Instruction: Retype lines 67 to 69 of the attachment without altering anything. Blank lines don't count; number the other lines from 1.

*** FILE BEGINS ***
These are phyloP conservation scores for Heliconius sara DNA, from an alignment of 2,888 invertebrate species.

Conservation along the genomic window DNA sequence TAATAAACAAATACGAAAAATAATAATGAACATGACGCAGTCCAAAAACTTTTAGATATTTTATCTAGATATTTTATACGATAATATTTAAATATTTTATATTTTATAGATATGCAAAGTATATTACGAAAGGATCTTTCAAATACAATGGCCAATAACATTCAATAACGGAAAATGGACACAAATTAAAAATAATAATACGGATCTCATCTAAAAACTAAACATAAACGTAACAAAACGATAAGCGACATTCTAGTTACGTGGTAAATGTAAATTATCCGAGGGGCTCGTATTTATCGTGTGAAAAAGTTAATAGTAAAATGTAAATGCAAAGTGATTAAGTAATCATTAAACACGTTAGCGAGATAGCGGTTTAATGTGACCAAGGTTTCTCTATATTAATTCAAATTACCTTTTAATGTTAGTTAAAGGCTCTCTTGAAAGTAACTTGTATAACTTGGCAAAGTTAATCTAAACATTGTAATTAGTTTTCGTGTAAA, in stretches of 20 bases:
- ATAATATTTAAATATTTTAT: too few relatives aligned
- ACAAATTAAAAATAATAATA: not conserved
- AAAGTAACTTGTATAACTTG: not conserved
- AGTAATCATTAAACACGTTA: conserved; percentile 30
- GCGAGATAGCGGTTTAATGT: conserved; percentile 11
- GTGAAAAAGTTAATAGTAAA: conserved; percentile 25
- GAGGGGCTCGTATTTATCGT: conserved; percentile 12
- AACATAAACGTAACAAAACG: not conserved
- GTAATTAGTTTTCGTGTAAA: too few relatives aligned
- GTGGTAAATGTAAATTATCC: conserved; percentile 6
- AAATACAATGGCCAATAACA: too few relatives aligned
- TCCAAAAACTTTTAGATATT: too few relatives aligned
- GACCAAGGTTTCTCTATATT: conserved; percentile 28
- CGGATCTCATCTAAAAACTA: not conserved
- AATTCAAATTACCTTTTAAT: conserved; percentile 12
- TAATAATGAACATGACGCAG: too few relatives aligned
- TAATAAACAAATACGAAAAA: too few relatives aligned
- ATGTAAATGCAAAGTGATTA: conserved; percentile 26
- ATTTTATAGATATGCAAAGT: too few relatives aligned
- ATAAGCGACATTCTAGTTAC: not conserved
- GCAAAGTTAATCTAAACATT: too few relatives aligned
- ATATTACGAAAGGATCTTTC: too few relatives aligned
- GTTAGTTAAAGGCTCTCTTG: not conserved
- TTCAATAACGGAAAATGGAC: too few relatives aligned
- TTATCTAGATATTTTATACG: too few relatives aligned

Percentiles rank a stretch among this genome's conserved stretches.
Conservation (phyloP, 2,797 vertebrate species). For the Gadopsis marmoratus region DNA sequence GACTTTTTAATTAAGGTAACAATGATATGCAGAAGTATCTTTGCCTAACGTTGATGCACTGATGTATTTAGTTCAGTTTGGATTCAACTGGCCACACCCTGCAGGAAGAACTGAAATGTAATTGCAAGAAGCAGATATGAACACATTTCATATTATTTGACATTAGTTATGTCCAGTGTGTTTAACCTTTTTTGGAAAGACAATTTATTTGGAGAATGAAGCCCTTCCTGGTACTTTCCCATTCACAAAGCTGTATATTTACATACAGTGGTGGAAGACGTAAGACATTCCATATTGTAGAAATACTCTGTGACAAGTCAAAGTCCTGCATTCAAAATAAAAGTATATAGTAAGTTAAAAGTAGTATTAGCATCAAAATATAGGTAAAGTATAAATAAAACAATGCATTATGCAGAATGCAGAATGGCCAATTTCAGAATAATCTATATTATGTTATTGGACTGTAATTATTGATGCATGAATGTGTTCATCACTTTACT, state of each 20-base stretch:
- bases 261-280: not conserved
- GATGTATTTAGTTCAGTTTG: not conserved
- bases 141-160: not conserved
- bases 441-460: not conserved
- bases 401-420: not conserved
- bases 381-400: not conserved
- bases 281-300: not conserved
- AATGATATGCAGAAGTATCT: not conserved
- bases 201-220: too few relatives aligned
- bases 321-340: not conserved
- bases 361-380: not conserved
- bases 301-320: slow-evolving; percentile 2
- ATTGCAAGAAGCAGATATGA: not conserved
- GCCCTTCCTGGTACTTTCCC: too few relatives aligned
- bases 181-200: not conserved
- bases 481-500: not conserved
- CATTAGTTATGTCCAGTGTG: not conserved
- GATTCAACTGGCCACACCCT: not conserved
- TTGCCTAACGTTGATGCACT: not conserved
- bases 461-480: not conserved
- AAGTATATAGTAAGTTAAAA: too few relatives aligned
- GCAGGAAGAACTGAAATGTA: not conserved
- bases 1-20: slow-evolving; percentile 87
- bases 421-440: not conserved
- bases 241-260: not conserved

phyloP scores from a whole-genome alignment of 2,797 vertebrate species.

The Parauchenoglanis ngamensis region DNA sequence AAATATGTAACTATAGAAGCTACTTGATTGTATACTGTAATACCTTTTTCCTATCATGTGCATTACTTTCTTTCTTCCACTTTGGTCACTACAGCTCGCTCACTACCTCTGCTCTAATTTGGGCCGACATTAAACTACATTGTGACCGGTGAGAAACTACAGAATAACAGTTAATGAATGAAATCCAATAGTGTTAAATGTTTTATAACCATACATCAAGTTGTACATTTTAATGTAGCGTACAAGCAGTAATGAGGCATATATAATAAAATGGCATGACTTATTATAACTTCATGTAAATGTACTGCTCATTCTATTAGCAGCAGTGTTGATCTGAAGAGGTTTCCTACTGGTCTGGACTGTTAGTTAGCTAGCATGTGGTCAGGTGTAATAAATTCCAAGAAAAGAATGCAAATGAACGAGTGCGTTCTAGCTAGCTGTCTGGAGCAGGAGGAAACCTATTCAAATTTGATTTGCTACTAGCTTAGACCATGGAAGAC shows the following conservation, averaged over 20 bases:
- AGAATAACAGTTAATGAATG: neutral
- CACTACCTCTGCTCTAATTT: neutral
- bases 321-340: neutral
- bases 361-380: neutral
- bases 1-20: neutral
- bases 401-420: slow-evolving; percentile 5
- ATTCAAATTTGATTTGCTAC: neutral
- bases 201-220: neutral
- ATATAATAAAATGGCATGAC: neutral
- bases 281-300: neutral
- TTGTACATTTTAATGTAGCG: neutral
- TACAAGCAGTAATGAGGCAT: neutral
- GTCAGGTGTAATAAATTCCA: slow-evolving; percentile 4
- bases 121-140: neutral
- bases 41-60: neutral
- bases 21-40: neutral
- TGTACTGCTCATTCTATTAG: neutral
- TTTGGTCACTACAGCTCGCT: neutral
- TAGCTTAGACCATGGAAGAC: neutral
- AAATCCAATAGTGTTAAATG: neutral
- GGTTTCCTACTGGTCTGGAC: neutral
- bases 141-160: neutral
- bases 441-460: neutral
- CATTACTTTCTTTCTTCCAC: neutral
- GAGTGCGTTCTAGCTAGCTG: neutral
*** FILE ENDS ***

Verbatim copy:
- TTGTACATTTTAATGTAGCG: neutral
- TACAAGCAGTAATGAGGCAT: neutral
- GTCAGGTGTAATAAATTCCA: slow-evolving; percentile 4